You know, gradually, you just feel more and more relaxed, more and more happy. You meet friends. You meet new family members. You form a community. You have interests. And gradually it's just sort of...being gay is just like a little part of your life as opposed to this massive thing in your life. And at the end, you sort of look in the mirror and you're really quite happy with what you see reflecting back at you.
When I started coming out to my close friends and realized that there were people who wouldn't take that badly, wouldn't push you around, wouldn't think differently of you. In fact, a lot of them actually thought more of me because I'd had the confidence and the courage and the trust in them to confide and then to seek their support and encouragement.
On my mother's birthday, they were going to take a family photo. My partner decided at that stage to go off to the loo. And then when they decided to go and take the photo, everybody went off looking for my partner saying, "You can't have the family photo without Leonore. You've got to have Leonore in the family photo."
And I could talk to my family about my relationships and my feelings without feeling like it was going to alienate me from them.
It took time, but I realized I didn't have to carry this big horrible secret. And it wasn't really a horrible secret after all.
And I didn't disappoint people at all. People, if anything, were shocked or upset that I hadn't told them sooner and were really just loving about the whole situation. I think it was... If anything, I'd probably wasted some good years worrying about something that never eventuated.
You often can't know where things are going to go, but if you're in a loving, supportive relationship and your family and friends are true with you and you can be yourself, then you can take on life's challenges whether it be ups or downs.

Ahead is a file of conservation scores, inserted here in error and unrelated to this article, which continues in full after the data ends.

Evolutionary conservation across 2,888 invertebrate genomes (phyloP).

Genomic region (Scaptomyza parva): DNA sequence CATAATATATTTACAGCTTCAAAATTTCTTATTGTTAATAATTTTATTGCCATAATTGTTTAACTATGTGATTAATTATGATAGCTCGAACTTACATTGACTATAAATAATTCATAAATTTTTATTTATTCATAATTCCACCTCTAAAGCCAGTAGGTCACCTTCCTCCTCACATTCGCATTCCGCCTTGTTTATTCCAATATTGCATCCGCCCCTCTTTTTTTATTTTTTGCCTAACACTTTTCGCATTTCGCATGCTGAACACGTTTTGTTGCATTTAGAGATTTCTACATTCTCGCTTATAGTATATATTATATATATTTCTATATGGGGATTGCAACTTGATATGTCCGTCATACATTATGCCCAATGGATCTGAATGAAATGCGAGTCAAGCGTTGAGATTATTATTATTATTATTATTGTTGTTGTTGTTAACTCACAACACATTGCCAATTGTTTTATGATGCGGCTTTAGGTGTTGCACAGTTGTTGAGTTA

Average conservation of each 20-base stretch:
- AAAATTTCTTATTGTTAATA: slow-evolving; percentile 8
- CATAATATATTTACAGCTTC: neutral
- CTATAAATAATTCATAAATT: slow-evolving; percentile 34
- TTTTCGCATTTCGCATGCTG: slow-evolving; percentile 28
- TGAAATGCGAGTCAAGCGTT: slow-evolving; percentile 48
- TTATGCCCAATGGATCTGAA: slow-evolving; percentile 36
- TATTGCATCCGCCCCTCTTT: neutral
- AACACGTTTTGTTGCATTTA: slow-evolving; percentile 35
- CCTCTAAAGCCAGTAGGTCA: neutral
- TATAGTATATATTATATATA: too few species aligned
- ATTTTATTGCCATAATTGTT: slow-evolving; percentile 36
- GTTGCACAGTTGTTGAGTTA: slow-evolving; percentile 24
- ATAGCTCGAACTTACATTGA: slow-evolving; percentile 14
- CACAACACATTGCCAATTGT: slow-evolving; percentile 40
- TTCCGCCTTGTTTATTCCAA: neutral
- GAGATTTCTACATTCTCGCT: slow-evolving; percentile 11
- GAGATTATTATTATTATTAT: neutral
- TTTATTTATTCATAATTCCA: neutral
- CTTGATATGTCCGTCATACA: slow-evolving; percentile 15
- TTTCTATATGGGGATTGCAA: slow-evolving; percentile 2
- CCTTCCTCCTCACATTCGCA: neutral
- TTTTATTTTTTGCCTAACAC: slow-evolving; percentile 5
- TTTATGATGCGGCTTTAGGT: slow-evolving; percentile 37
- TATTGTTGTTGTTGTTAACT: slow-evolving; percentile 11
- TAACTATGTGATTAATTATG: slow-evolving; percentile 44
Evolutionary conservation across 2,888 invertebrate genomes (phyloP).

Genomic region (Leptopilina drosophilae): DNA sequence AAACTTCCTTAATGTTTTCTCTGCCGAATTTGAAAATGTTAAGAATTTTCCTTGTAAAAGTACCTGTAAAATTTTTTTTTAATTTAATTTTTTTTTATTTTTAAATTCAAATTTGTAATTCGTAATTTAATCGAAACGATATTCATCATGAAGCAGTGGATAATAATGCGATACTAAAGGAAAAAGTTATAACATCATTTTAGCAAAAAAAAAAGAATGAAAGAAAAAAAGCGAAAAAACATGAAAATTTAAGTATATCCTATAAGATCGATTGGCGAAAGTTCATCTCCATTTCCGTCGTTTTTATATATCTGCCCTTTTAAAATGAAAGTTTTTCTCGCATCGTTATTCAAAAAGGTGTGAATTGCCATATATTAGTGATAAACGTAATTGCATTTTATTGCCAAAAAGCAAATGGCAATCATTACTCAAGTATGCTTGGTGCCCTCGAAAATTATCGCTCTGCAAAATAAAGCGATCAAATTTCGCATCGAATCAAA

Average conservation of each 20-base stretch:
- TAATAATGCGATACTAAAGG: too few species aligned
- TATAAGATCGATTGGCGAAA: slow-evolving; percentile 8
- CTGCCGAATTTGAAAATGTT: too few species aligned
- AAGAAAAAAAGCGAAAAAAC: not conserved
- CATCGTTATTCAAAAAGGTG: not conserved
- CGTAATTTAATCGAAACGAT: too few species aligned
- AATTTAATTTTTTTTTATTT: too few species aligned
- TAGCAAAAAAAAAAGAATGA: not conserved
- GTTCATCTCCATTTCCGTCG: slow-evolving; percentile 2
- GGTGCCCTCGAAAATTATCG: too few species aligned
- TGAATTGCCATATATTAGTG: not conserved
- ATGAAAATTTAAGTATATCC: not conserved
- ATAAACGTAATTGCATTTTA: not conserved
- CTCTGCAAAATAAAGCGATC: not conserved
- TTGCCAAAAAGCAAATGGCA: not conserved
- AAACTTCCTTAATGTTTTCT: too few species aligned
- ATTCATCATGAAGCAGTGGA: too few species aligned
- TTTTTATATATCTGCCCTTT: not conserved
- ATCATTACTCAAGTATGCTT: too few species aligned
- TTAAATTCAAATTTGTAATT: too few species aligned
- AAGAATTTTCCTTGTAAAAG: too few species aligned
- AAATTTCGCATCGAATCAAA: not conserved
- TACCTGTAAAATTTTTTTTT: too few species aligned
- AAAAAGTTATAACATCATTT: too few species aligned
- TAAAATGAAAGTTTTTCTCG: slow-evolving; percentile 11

And ironically, I have now a very good relationship with my father. My relationship with my mother is still very, very poor. So, sometimes it gets better in bits and pieces. Yeah.
Without that message, if there isn't a sense that somebody is there and you don't know that somebody cares, it's pretty lonely. And you can make decisions that aren't always a benefit to you. But somehow, it gets better.
And never apologized for being gay. I think some people can make you feel like it's something to apologize for, and it's not. It's something to be proud of.
I think the biggest piece of advice I can give is to not go through it on your own.
Talk to someone. Talk to anyone. Talk to anyone who will listen.
You can grow and be stronger than the people that want to put you down.
There are so many organizations and groups and outlets now where you can meet people who are just like you, who are going to understand you for who you are and accept you for who you are.
In time, you will pull through everything and life will seem to just fall into place one bit at a time.
The part of you that produces love, the part of you that falls in love, that is an essential part of you. It can't be squashed. It can't be killed. It's a beautiful human part of you.
It's a big wild world out there that's just waiting to be explored. You just need to hold on and find out for yourself.
Access services, talk to people, talk to counsellors. Search for it, look for it, and reach out, because when you retreat and if you're vulnerable and scared, reaching out is hard. So try and reach out.
If you don't want to talk to a person, go online, have a look and see what's out there. And, you'll never know, you will find something that will help.
This is me, I come from Nigeria, a very conservative country. It's not been easy, but I want to tell you that if you focus and you talk to someone, it's going to definitely get better. So, yeah, it does get better.
It does get better.
It really does. It gets better.
It does get better for you.
We live and we learn. And it gets better.
It gets better.
It does get better.
You might not realize it now, but your life will get better, and it will get better immeasurably.
It really does get better, and it gets a lot better.
It gets better.
It gets better.
It gets a whole lot better.
It gets better!